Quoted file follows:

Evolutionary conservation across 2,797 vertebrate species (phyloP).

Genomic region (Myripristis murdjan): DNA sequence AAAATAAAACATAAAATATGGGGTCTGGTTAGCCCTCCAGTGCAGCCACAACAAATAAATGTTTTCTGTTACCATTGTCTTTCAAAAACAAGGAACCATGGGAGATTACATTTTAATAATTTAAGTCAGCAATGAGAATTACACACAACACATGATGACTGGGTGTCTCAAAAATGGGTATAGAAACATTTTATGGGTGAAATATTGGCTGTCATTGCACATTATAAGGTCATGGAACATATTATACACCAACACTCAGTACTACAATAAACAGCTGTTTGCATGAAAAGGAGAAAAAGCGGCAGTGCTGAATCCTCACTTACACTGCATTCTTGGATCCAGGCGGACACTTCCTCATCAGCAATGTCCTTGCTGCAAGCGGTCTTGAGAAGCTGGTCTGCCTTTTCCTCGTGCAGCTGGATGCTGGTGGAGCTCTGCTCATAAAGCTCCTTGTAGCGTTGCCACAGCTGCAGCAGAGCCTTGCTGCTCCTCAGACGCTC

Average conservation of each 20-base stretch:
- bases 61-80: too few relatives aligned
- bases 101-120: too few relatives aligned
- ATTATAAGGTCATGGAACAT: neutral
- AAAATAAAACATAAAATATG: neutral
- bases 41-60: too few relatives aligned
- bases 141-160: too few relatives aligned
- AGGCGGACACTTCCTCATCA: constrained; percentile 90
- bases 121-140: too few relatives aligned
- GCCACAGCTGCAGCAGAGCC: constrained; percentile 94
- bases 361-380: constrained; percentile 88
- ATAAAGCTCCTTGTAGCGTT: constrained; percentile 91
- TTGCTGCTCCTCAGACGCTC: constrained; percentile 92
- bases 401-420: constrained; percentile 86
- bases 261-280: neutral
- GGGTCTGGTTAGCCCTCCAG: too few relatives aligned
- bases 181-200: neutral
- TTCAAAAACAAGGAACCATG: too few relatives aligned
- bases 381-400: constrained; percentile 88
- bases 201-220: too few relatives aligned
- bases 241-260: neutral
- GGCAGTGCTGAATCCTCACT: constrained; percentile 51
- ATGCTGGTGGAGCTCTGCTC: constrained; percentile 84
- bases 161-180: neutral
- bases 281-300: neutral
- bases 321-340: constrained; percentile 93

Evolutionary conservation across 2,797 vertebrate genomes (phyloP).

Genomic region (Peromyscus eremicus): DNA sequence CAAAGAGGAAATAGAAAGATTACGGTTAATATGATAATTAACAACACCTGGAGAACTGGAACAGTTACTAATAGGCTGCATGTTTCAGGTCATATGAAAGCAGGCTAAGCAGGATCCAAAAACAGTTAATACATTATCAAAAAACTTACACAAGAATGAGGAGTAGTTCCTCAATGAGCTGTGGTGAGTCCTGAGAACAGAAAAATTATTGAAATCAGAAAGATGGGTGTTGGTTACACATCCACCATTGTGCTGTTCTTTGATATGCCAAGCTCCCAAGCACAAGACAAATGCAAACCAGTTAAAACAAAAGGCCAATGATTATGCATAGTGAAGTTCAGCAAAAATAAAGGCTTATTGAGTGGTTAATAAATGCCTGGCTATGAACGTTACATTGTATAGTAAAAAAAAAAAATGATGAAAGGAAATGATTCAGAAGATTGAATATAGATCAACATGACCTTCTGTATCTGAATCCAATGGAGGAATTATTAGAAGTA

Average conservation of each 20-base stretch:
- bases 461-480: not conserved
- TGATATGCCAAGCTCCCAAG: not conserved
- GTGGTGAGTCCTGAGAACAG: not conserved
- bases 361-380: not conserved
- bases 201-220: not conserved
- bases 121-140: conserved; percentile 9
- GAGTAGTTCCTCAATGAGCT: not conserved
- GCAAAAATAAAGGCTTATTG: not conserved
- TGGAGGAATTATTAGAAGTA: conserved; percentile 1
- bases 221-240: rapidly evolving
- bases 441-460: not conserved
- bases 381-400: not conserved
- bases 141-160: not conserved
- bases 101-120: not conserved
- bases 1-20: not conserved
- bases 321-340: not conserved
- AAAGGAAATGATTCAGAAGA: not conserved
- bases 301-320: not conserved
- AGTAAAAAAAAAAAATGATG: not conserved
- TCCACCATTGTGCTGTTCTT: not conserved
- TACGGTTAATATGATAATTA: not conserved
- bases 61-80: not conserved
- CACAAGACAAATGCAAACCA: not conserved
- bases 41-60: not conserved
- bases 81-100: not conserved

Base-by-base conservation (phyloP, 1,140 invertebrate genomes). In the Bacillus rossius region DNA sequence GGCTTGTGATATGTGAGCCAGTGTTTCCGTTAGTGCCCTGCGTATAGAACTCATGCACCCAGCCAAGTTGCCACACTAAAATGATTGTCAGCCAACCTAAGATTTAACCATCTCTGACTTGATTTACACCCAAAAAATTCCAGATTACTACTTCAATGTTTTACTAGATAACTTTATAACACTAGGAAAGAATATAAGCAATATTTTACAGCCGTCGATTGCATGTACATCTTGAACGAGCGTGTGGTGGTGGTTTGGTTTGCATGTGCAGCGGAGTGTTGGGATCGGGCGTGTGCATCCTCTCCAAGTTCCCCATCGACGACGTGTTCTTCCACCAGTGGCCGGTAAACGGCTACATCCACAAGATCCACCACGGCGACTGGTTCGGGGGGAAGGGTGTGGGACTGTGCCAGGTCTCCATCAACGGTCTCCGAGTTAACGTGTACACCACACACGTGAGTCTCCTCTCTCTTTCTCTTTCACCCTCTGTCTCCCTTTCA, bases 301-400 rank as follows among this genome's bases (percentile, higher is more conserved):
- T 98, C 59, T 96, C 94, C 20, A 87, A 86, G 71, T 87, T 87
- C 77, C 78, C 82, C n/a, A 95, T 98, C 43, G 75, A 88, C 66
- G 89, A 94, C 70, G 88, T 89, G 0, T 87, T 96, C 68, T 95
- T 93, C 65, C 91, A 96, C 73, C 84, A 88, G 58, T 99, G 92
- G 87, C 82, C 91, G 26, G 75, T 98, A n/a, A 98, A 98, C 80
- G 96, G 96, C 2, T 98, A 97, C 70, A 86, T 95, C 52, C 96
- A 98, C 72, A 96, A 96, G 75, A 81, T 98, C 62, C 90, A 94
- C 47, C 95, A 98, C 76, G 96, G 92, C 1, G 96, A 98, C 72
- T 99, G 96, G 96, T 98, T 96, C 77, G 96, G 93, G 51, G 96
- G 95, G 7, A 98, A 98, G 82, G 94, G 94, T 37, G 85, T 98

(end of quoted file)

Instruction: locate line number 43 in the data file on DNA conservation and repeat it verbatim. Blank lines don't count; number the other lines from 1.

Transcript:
- bases 381-400: not conserved